I’ve never been a history buff. Ever. But there is a certain vector of travel that merrily explores just that – the whys, whens and hows of events and their by-products that molded what we see and experience today. My favourite guidebook author – Rick Steves – is a proponent of this vector and I suddenly found myself very intrigued.
While America did not kindle the history buff in me, Britain and India are pushing the boundaries of so much to read and so little time to do it all (and too little memory to store it all!). Renaissance, the industrial revolution and the Tudors to the Mughals, British Raj and the ’91 liberalization – I’m not sure if this is a phase or if it will have lingering effects, but for now I’m wallowing in the glee that accompanies reading material that caters to the sinful pleasures of the moment.
In other news, it’s been a year in Pune! While I’ve relished Maharashtrian cuisine with great delight and shifted travel styles to get away rather than chase dream destinations, I have also pondered in-your-face issues like India’s striated society and the unique Asian mindset. There’s something to be said about being a tourist in your own home town/country – your radar is up, your senses are on high alert, you notice things that you’ve never noticed before and your thinking goes in directions so far unbidden.
In this one year, I’ve swung from an exhilarating first six months exploring home like a tourist to the frustrating inefficiencies and lack of resources and independence that come with trying to be a native; and then to the equanimity (erm, make that near-equanimity) that comes with substitutes and the peace of I can live with that for now! I’ve realized I ain’t as zen as I thought I was when it comes to moving (I get cranky when I can’t find organic fresh produce and a Zumba class at the correct time and place ;)) and I’ve also realized I like the comforts of a home base more than I ever thought I did. Excellent lessons that travel only teaches you if you settle in a place for more than a fleeting moment. I’ve learnt to survive, but thrive is a different story.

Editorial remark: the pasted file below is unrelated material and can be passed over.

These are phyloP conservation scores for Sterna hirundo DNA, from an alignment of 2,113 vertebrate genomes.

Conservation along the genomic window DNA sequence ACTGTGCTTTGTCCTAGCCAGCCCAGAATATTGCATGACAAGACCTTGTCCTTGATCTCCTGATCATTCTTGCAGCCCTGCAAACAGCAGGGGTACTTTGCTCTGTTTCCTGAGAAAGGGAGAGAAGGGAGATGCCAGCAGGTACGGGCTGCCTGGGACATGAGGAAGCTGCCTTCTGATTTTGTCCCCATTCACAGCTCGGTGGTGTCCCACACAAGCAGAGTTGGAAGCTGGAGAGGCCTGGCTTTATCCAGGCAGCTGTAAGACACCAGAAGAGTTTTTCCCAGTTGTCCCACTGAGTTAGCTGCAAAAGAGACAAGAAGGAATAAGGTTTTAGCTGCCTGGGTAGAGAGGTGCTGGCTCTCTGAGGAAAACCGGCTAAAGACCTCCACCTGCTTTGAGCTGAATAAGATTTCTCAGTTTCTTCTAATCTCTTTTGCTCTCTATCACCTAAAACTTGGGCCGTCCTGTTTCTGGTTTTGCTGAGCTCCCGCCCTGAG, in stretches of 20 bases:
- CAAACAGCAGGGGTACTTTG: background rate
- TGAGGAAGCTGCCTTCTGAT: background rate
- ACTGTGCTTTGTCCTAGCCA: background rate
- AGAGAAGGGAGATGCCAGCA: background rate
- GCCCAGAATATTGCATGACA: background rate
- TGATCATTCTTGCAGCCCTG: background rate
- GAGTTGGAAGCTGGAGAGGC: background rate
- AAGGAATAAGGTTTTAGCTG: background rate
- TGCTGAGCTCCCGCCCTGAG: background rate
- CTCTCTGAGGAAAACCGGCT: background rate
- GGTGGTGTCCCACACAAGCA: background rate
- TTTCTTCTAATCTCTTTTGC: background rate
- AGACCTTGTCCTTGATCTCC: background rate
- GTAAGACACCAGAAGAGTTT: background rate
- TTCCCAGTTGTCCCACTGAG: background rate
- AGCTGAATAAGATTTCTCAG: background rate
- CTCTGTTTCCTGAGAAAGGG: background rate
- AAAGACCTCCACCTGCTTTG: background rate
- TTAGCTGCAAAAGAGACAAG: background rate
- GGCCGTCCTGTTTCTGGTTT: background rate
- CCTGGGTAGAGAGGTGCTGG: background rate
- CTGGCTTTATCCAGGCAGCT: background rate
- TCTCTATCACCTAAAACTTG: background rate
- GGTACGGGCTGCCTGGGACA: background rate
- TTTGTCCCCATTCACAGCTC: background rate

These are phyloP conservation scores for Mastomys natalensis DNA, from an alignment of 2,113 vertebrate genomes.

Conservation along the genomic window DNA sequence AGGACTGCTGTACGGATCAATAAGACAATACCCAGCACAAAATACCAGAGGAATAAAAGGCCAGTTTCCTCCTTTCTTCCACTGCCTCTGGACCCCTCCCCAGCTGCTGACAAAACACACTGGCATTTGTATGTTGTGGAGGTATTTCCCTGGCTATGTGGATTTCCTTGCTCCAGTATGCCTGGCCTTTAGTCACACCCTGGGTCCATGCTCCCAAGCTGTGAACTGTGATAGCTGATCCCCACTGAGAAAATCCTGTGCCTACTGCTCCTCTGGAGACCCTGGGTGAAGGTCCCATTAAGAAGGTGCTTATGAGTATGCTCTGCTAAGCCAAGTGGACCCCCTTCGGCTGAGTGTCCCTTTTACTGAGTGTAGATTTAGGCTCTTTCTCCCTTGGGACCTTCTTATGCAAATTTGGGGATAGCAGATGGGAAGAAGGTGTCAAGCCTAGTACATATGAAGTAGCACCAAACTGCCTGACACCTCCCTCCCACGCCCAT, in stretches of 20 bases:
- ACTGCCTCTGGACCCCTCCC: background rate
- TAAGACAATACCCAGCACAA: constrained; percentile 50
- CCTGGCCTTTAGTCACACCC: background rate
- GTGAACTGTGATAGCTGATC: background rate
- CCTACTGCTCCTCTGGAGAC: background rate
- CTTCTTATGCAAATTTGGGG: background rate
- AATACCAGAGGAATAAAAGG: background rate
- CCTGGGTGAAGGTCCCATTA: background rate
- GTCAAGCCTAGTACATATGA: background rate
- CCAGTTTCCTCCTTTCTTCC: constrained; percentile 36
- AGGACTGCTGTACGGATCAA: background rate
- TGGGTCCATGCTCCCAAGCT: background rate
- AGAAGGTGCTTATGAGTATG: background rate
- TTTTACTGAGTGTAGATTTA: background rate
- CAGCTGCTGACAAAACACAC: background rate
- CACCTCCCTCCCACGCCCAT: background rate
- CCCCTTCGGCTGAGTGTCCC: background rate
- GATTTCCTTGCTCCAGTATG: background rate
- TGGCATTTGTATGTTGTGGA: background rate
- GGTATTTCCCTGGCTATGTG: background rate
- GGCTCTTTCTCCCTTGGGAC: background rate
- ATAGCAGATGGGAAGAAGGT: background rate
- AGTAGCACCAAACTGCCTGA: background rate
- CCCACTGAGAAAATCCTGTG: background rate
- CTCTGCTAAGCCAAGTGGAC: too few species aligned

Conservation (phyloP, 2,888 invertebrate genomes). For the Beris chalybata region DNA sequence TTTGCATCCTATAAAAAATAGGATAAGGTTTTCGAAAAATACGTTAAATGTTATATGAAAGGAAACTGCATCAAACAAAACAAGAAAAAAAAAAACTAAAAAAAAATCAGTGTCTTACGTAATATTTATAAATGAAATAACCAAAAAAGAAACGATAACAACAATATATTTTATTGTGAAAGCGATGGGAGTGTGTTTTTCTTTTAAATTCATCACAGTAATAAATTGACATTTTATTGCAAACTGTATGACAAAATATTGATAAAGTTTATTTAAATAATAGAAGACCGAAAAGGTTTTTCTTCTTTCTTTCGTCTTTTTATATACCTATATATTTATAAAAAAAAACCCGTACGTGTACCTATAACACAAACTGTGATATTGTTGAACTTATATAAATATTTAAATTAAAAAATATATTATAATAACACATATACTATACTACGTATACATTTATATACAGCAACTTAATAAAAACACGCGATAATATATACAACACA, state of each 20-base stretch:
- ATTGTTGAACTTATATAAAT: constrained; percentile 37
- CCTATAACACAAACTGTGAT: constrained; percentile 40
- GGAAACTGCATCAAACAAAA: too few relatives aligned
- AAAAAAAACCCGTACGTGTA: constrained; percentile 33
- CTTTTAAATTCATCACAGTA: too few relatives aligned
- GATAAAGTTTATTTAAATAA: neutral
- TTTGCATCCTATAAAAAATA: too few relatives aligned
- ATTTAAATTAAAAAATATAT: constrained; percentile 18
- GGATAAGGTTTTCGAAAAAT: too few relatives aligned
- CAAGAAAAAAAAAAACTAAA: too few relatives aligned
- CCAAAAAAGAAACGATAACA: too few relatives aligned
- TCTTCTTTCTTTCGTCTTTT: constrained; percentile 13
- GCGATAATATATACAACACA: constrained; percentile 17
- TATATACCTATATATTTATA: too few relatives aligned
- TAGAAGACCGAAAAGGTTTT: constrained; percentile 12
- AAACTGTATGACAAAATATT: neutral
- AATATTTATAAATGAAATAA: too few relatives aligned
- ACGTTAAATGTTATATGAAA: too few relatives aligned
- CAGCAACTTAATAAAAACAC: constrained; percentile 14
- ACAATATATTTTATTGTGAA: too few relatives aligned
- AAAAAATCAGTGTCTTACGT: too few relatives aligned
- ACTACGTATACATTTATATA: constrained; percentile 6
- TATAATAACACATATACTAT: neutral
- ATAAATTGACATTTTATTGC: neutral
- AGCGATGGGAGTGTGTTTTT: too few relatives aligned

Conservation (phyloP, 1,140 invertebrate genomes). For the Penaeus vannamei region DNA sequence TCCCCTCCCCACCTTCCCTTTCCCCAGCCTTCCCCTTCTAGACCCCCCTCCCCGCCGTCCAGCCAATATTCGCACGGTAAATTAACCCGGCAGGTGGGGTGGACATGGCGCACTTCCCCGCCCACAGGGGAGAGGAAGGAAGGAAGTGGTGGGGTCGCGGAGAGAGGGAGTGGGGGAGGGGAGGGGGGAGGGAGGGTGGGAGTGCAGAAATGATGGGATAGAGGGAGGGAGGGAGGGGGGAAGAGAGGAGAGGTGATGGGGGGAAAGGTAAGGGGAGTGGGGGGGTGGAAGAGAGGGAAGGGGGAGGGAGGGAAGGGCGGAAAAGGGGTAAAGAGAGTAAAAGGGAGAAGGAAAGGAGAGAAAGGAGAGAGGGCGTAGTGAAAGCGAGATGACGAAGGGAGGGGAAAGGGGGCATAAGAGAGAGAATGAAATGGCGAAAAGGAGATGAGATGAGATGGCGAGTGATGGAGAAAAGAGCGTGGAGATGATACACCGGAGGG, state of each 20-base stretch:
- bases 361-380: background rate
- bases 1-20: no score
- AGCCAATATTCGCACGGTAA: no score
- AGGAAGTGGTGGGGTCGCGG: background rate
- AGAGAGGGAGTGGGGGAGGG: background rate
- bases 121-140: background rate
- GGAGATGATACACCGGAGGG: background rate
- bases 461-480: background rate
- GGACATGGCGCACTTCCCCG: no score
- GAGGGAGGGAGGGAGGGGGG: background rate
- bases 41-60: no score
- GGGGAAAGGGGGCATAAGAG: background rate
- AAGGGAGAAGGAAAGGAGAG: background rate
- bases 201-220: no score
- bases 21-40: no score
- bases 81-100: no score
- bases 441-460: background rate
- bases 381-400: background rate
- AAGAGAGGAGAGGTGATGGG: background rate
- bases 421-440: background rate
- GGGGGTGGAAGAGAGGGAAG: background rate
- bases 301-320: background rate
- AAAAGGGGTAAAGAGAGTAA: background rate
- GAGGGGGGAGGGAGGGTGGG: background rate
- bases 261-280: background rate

But hey, I thrive in the Sahyadris. India’s true claim to fame is her rustic outdoors, and B and I are letting ourselves be charmed by the four-hundred year old Maratha forts atop hills that offer sweeping vistas of every kind. Here’s to more pondering the vectors of travel as we traipse up and down these pretty hills!